Review of "Rhyl (Wales)"
Hooray ! Violet at last, or is that purple?
Rhyl has many memories from my childhood since I have been back there as long I can remember. Its living population is around 25,000 and this can climb (at least it used to) over 100,000 in the summer tourist season.It is a coastal town on the North Wales coast and has neighbouring towns of Prestatyn to the East and Kinmel Bay, Towyn and Abergele to the West. These are all popular tourist attractions.
In the very old days- early eighties, Rhyl had a drive through high street where you could park in the town and shop in the usual high street shops. Nothing unusual here - except when the built the White Rose Shopping centre and the pedestrisation of the high street. This greatly improved the shopping experience and attracted bigger names to Rhyl such as Currys, and Dixons (remember them) as well as expansions of Woolworth's and other High street retailers.
THE BEACH FRONT
If you were to drive from East to West along the coast road, the attractions are like a minature version of Blackpool except there is no pier and no spikey tower. However, there is a lift tower which is like an revolving lift capsule which is the tallest structure on the North Wales coast. On a clear day you can see Blackpool tower and even the Isle of Man.
Apart from the array of arcades and bingo halls, the promenade has lost much of is character and appeal which once attracted thousands of tourists. Much of the open space has been built on with a mindless array of walkways, colourful structures and a rush of modern urban society. This includes a Sea Life Centre, a cinema a minature golf course and a ghastly arch bridge which greets you as you come out of the high street after the much loved clock tower. Except the clock tower is hardly noticable anymore.
THE SUN CENTRE
This has always been a source of attraction since its inception in the 80's. With its wave machines, you can actually do some body surfing, with the boards provided. There a water chutes, slides, kiddy pools and a proper beach like major pool. Great times have been spent here.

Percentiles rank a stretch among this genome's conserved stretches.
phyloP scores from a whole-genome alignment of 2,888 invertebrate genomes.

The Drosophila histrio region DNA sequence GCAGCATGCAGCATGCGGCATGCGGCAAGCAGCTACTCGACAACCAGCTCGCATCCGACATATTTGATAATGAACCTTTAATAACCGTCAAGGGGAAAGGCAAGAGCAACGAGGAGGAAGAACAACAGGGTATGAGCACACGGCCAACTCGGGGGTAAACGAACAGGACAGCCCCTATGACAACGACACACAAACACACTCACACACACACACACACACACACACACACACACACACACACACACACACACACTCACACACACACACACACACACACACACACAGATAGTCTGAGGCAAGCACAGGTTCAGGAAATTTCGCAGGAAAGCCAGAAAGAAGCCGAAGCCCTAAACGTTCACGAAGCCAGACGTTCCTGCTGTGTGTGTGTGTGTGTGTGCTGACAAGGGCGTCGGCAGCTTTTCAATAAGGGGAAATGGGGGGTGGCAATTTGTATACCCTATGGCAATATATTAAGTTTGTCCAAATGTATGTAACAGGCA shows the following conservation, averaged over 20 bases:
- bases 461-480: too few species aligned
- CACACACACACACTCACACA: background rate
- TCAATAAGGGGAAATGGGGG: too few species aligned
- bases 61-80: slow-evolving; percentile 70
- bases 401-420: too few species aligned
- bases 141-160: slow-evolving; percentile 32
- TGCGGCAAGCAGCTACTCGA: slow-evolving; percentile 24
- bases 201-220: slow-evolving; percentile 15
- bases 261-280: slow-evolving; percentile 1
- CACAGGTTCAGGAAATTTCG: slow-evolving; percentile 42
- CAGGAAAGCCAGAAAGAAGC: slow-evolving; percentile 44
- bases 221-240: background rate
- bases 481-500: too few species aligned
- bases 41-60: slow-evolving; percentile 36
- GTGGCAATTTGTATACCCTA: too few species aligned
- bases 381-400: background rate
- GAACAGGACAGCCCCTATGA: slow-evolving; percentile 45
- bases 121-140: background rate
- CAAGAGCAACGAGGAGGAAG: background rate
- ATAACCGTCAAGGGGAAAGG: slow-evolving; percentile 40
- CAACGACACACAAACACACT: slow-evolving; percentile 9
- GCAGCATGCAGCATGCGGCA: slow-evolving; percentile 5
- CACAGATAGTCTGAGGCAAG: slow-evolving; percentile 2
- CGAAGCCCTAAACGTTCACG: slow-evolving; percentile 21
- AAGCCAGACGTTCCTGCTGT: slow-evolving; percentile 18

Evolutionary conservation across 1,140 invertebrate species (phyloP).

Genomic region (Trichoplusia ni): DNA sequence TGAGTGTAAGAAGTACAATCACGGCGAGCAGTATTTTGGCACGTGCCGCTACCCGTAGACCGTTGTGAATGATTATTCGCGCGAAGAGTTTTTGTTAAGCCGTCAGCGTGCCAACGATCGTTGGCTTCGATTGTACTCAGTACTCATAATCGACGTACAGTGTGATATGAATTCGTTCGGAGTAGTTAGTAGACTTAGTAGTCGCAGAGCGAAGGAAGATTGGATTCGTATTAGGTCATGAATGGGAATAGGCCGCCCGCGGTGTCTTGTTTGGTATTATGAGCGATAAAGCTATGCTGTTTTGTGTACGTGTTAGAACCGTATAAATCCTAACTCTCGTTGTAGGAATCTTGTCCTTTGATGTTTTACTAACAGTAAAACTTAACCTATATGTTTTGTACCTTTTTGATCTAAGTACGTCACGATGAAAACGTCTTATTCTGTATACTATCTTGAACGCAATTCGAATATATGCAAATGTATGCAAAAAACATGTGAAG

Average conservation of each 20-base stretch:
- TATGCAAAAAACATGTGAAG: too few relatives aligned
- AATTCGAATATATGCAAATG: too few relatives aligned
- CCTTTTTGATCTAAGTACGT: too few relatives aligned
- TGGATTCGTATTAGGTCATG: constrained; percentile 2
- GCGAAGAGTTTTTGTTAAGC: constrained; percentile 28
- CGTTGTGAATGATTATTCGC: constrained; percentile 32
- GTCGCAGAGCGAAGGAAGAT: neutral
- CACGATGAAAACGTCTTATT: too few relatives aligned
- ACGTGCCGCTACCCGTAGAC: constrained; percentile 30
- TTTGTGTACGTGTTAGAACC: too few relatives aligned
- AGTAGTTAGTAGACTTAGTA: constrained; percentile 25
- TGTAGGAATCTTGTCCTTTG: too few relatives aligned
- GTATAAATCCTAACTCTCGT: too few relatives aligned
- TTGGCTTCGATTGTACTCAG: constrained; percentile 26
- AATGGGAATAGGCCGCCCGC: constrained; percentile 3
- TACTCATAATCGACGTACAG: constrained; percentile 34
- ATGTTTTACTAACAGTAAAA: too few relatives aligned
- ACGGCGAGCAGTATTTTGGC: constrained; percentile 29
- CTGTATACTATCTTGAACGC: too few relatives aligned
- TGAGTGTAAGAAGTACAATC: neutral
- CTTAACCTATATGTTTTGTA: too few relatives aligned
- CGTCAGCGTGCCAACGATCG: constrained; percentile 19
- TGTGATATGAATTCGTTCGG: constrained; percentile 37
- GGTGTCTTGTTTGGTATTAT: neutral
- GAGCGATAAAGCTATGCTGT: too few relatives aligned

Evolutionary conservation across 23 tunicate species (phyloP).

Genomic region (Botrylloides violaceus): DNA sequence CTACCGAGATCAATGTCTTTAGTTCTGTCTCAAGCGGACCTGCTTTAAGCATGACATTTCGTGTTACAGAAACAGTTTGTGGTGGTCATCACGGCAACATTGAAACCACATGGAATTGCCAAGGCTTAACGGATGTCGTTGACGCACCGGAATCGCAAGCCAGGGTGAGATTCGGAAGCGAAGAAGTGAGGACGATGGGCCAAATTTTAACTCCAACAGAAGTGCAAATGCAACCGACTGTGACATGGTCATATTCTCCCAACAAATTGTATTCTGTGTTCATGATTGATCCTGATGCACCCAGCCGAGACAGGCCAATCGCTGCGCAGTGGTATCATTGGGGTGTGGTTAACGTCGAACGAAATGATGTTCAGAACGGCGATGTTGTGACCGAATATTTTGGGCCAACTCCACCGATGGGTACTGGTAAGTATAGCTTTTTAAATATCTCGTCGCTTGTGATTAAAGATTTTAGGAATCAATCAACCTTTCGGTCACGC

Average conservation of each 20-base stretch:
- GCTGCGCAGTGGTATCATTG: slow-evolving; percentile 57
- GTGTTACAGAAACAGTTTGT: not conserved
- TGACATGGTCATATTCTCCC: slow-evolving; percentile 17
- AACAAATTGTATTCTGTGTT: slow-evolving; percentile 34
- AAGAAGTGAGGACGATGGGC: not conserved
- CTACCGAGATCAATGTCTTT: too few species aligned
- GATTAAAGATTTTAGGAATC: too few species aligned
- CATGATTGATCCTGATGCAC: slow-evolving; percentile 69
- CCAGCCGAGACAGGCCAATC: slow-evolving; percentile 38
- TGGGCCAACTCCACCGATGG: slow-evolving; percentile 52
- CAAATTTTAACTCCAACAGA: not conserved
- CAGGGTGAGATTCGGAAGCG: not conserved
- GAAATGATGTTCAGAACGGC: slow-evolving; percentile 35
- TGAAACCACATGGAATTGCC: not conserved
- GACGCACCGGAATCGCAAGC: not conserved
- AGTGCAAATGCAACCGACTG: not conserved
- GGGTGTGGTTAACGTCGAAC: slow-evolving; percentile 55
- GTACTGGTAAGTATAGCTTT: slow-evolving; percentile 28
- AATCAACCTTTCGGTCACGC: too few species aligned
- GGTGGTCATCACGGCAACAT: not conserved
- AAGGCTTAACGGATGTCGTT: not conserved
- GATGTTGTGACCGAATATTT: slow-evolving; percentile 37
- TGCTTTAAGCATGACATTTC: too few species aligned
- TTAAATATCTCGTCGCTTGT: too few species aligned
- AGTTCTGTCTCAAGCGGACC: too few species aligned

At the far end (West) there is, or I believe was, a funfair, with a rollercoaster and many traditional rides, a great day out. Except, I was there a couple of weeks back, they,ve seemed have taken it down. I wonder why.
Beyond the funfair, the town road and the beach roads meet at a roundabout. This is greeted by an eyecatching bridge over the River Clwyd. A blue arched structure takes over across to Kinmel Bay where the local Asda is situated.
The beach front is littered with many hotels and B&B's with many of the side roads offering the same. On both East towards Prestatyn and West into Kinmel Bay and Towyn there many caravan parks where people can stay.All in all, if the weather is good, the beach itself and the Sun Centre are very good attractions to Rhyl. But its ultra ambitions to modernise and shake a drug ridden reputation, in my view has backfired since the level of natural beauty around the beach areas has diminished and the long walks are now twists and turns of an urban park. However, if you like it this is for you.
The East beach front, near the Sun Centre still holds its charm of natural beauty, waves crashing on the steps, and freedom to walk on a relatively peaceful beach with parking space on the road.The town is full of sentimental value for me as I have been going there for a large part of my life as are other places in the area.
Thanks for reading - Mak
Product Information : Rhyl (Wales)
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Listed on Ciao since: 09/04/2004